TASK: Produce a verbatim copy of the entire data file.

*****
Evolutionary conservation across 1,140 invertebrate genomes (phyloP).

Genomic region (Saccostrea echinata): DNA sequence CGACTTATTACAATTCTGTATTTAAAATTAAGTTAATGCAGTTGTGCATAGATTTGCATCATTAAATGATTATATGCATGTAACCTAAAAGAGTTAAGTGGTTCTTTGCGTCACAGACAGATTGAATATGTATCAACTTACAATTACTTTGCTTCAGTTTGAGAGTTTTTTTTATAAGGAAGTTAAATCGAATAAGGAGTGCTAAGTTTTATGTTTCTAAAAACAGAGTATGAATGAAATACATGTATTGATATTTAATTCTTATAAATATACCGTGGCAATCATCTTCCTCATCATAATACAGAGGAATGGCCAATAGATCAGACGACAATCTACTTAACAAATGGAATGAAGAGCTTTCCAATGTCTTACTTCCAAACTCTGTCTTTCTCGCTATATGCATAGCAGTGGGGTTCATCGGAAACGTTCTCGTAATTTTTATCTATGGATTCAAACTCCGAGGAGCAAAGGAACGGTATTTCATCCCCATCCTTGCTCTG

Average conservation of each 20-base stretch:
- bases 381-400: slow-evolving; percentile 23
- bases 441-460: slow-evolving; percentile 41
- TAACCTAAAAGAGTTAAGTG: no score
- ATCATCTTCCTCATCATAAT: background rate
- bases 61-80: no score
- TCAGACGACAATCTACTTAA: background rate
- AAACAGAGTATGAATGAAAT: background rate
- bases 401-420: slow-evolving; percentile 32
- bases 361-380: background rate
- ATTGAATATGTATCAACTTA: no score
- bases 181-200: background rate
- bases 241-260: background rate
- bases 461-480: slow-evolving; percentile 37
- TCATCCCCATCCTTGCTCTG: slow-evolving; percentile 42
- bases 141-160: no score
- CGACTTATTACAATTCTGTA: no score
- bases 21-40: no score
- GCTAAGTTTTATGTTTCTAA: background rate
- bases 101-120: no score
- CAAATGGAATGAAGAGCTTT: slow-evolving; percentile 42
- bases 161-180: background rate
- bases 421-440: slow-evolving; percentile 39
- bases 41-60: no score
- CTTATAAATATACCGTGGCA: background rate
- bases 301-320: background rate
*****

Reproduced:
Evolutionary conservation across 1,140 invertebrate genomes (phyloP).

Genomic region (Saccostrea echinata): DNA sequence CGACTTATTACAATTCTGTATTTAAAATTAAGTTAATGCAGTTGTGCATAGATTTGCATCATTAAATGATTATATGCATGTAACCTAAAAGAGTTAAGTGGTTCTTTGCGTCACAGACAGATTGAATATGTATCAACTTACAATTACTTTGCTTCAGTTTGAGAGTTTTTTTTATAAGGAAGTTAAATCGAATAAGGAGTGCTAAGTTTTATGTTTCTAAAAACAGAGTATGAATGAAATACATGTATTGATATTTAATTCTTATAAATATACCGTGGCAATCATCTTCCTCATCATAATACAGAGGAATGGCCAATAGATCAGACGACAATCTACTTAACAAATGGAATGAAGAGCTTTCCAATGTCTTACTTCCAAACTCTGTCTTTCTCGCTATATGCATAGCAGTGGGGTTCATCGGAAACGTTCTCGTAATTTTTATCTATGGATTCAAACTCCGAGGAGCAAAGGAACGGTATTTCATCCCCATCCTTGCTCTG

Average conservation of each 20-base stretch:
- bases 381-400: slow-evolving; percentile 23
- bases 441-460: slow-evolving; percentile 41
- TAACCTAAAAGAGTTAAGTG: no score
- ATCATCTTCCTCATCATAAT: background rate
- bases 61-80: no score
- TCAGACGACAATCTACTTAA: background rate
- AAACAGAGTATGAATGAAAT: background rate
- bases 401-420: slow-evolving; percentile 32
- bases 361-380: background rate
- ATTGAATATGTATCAACTTA: no score
- bases 181-200: background rate
- bases 241-260: background rate
- bases 461-480: slow-evolving; percentile 37
- TCATCCCCATCCTTGCTCTG: slow-evolving; percentile 42
- bases 141-160: no score
- CGACTTATTACAATTCTGTA: no score
- bases 21-40: no score
- GCTAAGTTTTATGTTTCTAA: background rate
- bases 101-120: no score
- CAAATGGAATGAAGAGCTTT: slow-evolving; percentile 42
- bases 161-180: background rate
- bases 421-440: slow-evolving; percentile 39
- bases 41-60: no score
- CTTATAAATATACCGTGGCA: background rate
- bases 301-320: background rate